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SBD Global/September 23, 2013/Leagues and Governing BodiesPrint All
English and French rugby clubs "pressed on with plans for a breakaway from the Heineken Cup on Sunday with the announcement that their competition would be called the Rugby Champions Cup and open to Celtic and Italian clubs," according to Alan Baldwin of REUTERS. Premiership Rugby and Ligue Nationale de Rugby said that it would be set up in time for the '14-15 season "and be open to teams from all three leagues in Europe." Premiership Rugby said that the Premiership and Top 14 clubs "have already confirmed their participation with a joint working group set up." The other European league is the Pro12 "and involves clubs from Italy, Ireland, Scotland and Wales" (REUTERS, 9/22).
A CUP OF THEIR OWN: In London, Duncan Bech wrote the announcement underlines Anglo-French determination to press ahead with their own version of the Heineken Cup, "which appears to be in its death throes given the determination to force change." It also "confirms their unwillingness to work under European Rugby Cup, the organisation that runs the Heineken and Amlin Challenge Cups and that appointed an independent mediator on Friday in an attempt to thrash out a new tournament agreement" (INDEPENDENT, 9/22). The London TELEGRAPH reported the ERC has scheduled the next round of negotiations for Oct. 23, "which has further antagonised English and French clubs who had initially demanded urgency in finding a resolution before losing patience and declaring they would forge their own path." Structural, qualification and financial changes are being sought by the Premiership and Top 14 teams, "whose bargaining position is strengthened by a lucrative television rights deal with BT Sport, although the detail of that remains unclear" (TELEGRAPH, 9/22).
ON THE FENCE: The BBC reported the Int'l Rugby Board said that it will only back the new pan-European club idea if the French and English rugby unions "approve it." Premiership Rugby Chair Quentin Smith said that "he does not expect them to stand in the clubs' way." Smith: "They are probably sitting on the fence at the moment and keeping an eye on what's happening. I can't see any reason why the unions wouldn't agree to, approve and support the initiative" (BBC, 9/22).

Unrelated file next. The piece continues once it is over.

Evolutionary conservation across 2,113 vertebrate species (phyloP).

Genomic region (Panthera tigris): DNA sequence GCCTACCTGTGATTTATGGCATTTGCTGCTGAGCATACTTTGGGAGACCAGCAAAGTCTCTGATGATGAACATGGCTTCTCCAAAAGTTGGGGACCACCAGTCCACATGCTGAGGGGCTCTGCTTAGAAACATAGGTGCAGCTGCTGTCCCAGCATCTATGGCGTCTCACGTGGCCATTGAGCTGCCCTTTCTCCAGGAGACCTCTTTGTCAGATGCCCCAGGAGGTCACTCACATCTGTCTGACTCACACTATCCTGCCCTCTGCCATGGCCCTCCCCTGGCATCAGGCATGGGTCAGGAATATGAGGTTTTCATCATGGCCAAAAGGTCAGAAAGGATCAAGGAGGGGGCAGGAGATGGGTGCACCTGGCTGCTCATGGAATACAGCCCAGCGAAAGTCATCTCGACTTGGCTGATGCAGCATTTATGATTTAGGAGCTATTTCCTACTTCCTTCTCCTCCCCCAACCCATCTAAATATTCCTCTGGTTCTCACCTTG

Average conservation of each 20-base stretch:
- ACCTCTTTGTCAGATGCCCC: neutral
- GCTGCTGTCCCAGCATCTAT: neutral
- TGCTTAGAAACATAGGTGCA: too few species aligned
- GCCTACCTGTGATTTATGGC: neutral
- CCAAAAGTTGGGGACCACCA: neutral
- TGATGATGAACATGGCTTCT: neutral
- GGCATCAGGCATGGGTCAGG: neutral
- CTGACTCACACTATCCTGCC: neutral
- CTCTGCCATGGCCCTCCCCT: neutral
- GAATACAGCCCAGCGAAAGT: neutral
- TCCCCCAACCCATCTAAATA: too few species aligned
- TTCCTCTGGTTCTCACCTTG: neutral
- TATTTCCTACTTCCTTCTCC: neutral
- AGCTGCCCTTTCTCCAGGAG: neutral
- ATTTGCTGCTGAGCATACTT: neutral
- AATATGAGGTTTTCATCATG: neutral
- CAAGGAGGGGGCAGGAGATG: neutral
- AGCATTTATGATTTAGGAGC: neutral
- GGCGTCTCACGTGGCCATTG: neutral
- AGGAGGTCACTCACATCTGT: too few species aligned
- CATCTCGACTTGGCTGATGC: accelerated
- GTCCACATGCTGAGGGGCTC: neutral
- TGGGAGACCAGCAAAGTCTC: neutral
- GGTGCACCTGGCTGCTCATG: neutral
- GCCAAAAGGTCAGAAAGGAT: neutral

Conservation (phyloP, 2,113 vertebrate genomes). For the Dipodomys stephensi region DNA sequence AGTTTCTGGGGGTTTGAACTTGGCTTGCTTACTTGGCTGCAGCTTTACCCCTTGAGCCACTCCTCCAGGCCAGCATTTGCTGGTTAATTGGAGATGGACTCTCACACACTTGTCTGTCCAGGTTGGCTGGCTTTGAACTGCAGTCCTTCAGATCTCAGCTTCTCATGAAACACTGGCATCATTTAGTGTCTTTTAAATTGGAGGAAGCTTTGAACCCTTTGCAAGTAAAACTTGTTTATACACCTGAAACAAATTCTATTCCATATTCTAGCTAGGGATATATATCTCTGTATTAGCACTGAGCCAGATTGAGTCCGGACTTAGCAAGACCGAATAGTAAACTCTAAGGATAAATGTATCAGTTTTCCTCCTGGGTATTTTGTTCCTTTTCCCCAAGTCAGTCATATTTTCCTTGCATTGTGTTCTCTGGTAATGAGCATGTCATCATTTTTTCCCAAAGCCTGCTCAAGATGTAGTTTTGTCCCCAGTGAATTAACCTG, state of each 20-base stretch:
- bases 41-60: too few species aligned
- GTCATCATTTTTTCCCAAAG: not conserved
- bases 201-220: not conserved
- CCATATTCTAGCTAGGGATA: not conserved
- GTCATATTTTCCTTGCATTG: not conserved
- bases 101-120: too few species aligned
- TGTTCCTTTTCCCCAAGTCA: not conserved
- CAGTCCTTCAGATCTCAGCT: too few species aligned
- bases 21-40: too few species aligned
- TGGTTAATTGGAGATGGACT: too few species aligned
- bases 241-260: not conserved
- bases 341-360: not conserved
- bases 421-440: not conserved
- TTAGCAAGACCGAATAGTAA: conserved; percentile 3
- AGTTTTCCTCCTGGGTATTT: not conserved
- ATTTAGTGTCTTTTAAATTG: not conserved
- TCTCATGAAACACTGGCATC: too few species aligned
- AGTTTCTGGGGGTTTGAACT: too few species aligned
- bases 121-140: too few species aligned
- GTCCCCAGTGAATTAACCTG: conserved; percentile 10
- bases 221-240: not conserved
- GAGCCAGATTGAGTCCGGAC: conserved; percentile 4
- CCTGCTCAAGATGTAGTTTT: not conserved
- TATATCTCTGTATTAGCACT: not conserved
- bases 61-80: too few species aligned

As Mumbai police on Saturday filed a "voluminous 11,069-pages-long chargesheet in the T20 league scam," they said that suspended Chennai Super Kings Owner Gurunath Meiyappan's "act of placing bets" on Indian Premier League 6 matches "amounted to fixing because he was privy to inside information like team constitution and the probable outcome of matches," according to Ahmed Ali & Samervel of the TIMES OF INDIA. The chargesheet, "filed before the 37th Metropolitan Magistrate, named Meiyappan and actor Vindu Dara Singh among the 22 accused." There are an additional 24 "wanted accused, of which 16 are Pakistanis, including umpire Asad Rauf, and two are in Dubai." Police said that "there are around 205 witnesses." The accused have been booked for "cheating, forgery, breach of trust and criminal conspiracy." Investigating officer Nandkumar Gopale said that sections of the Prevention of Gambling Act, "Information Technology (IT) Act and Bombay Police Act have also been slapped." The chargesheet, which comes "just days ahead of the re-election of Meiyappan's father-in-law" Board of Control for Cricket in India President N. Srinivasan, said that Meiyappan "placed bets against his own team, CSK, and leaked information on everything from team composition and the pitch situation to weather conditions." In addition, Meiyappan "spoke over the phone almost daily to Vindu, whose house had become 'a den of betting activities.'" The police said that all the accused involved in the IPL scam "indulged in fixing, considering that through Meiyappan they accessed inside information on matches." The police "unearthed the fixing scam during a routine raid on bookies" (TIMES OF INDIA, 9/22).